Dambuster of the Day No. 14: Anthony Burcher

Tony Burcher

Plt Off A F Burcher DFM
Rear gunner
Lancaster serial number: ED925/G
Call sign: AJ-M
First wave. Second aircraft to attack Möhne Dam. Aircraft hit by flak. Mine dropped late and bounced over dam. Aircraft crashed on far side of dam

Tony Burcher was born in Vaucluse in Sydney, Australia in 1922, and volunteered for the RAAF soon after his 18th birthday. He arrived in England in September 1941, after training in both Australia and Canada. He was posted to 106 Squadron, and served a full tour there, flying regularly in John Hopgood’s crew, and receiving a DFM.
Although he was at one point put onto a ‘dry’ stint by his CO Guy Gibson for scrapping in the mess, Gibson obviously respected his gunnery skills as he was then transferred to a Gunnery Leaders Course at Sutton Bridge in Lincolnshire.
When he came to form the new 617 Squadron in March 1943, Gibson remembered him and selected him for the squadron, probably with Hopgood’s approval as he was again assigned to his crew.
On the Dams Raid itself, Burcher, in the rear turret, could only hear what was going on in the front of the aircraft via the intercom. It would seem that it was hit by flak some 20 minutes before the dam was reached. Burcher received superficial wounds to the leg and stomach but Hopgood himself received a head wound, and in the front turret below him, Gregory had probably been killed, as he wasn’t answering his intercom.
Burcher recalls Hopgood saying: ‘Right, well what do you think? Should we go on? I intend to go on because we have only got a few minutes left. We’ve come this far.There’s no good taking this thing back with us. The aircraft is completely manageable. I can handle it ok. Any objections?’ And on he pressed, with Brennan beside him holding a handkerchief on his head to stem the bleeding.
The already damaged Lancaster was hit again. An engine caught fire, Hopgood struggled to keep the aircraft level, and the mine was released too late, bouncing over the dam and into the power station below, where it exploded. Now he tried desperately to gain height, in an effort to give his crew a chance to bale out. He gained about 500 feet and, somehow, the wounded John Minchin managed to drag himself towards the rear escape hatch, with one leg almost severed. Burcher pushed his colleague out of the hatch first, pulling his parachute ripcord as he did so, and then followed him. Sadly, Minchin did not survive the drop, but Burcher did and he and Fraser, who had escaped from the front of the aircraft, were captured separately and taken prisoner.
After the war, Burcher returned to Australia and service with the RAAF. In 1952, he transferred to the RAF and served in Korea, Borneo and Malaya. He finally retired back to Australia, where he lived in Tasmania.

A new book about Tony Burcher, A Tail Gunner’s Tale by David Potter, with an introduction by his granddaughter, Claire Simons, will be published shortly. Details will be posted here when it becomes available.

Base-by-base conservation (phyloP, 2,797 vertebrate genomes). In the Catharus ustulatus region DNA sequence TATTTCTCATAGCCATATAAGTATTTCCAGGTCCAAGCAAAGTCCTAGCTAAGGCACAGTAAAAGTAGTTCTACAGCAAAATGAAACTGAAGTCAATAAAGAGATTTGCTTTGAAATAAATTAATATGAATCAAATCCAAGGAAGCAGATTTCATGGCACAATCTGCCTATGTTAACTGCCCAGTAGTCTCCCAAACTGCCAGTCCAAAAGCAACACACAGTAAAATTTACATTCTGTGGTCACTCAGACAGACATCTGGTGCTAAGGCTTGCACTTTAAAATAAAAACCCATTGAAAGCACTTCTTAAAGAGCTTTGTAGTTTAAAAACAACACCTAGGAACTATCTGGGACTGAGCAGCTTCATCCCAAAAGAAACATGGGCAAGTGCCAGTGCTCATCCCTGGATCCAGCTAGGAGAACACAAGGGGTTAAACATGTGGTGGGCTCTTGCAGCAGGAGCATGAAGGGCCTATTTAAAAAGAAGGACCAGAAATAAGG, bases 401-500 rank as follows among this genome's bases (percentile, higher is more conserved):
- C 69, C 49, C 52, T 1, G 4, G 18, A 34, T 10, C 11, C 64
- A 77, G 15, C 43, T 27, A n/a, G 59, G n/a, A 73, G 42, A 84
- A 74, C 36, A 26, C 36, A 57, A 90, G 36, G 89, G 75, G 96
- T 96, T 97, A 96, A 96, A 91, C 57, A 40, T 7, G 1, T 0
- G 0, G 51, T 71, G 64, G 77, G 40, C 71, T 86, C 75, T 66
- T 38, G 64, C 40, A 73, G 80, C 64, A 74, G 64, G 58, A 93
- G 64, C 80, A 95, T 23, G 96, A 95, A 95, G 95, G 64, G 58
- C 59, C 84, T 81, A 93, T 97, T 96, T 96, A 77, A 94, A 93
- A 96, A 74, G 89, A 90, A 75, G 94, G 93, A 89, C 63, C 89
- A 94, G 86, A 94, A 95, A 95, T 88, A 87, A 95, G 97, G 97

More about Burcher online:
Burcher’s account of AJ-M’s final flight (scroll down)

Survived war. Died.
Rank and decorations as of 16 May 1943.
Sources: Richard Morris, Guy Gibson, Penguin 1995
John Sweetman, The Dambusters Raid, Cassell 2002
David Potter, A Tail Gunner’s Tale, 2013

The information above has been taken from the books and online sources listed and other online material. Apologies for any errors or omissions. Please add any corrections or links to further information in the comments section below.


Dams Raid: first hand accounts by David Shannon and Tony Burcher

These first hand accounts of the Dams Raid were posted on an Australian aviation art forum in 2008 by someone called Stephen Diver. They come from letters sent to the Diver family by David Shannon (pilot AJ-L) and Tony Burcher (rear gunner in AJ-M, piloted by John Hopgood). You will have to scroll down some way to read them all (and make sense of some pretty terrible typing and spelling!) but they make interesting reading.
Perhaps the most fascinating is Tony Burcher’s account of what his pilot John Hopgood said as he realised that his aircraft was badly damaged:

Then John said
“Right well what do you think?” Should we go on? I intend to go on because we have only got a few minutes left. We’ve come this far.
“There’s no good taking this thing back with us. The aircraft is completely manageable. I can handle it ok. Any objections?”
I remember hearing Charlie [Brennan] (who as F/E would have been standing right beside John at this time) interrupt him by saying
“Well what about your face? Its bleeding like..”
and John interrupting him mid word by saying
“just hold a handkerchief over it”.
So I imagine for the remainder of the raids time Charlie would have been standing next to John in an attempt to try and stem the bleeding and keep his eye sight clear.
I have no idea as to the nature of the wound and can only assume it to have been a head wound of some nature.
Based on Charlies reactions,and he was normally a calm chap, I can only assume Johns wounds to have been severe in nature. I think anyone else would have probably turned around at that point and headed for home but not John.
That was the type of man he was.

Sobering stuff.

[Hat tip Night Warrior on Lancaster Archive Forum]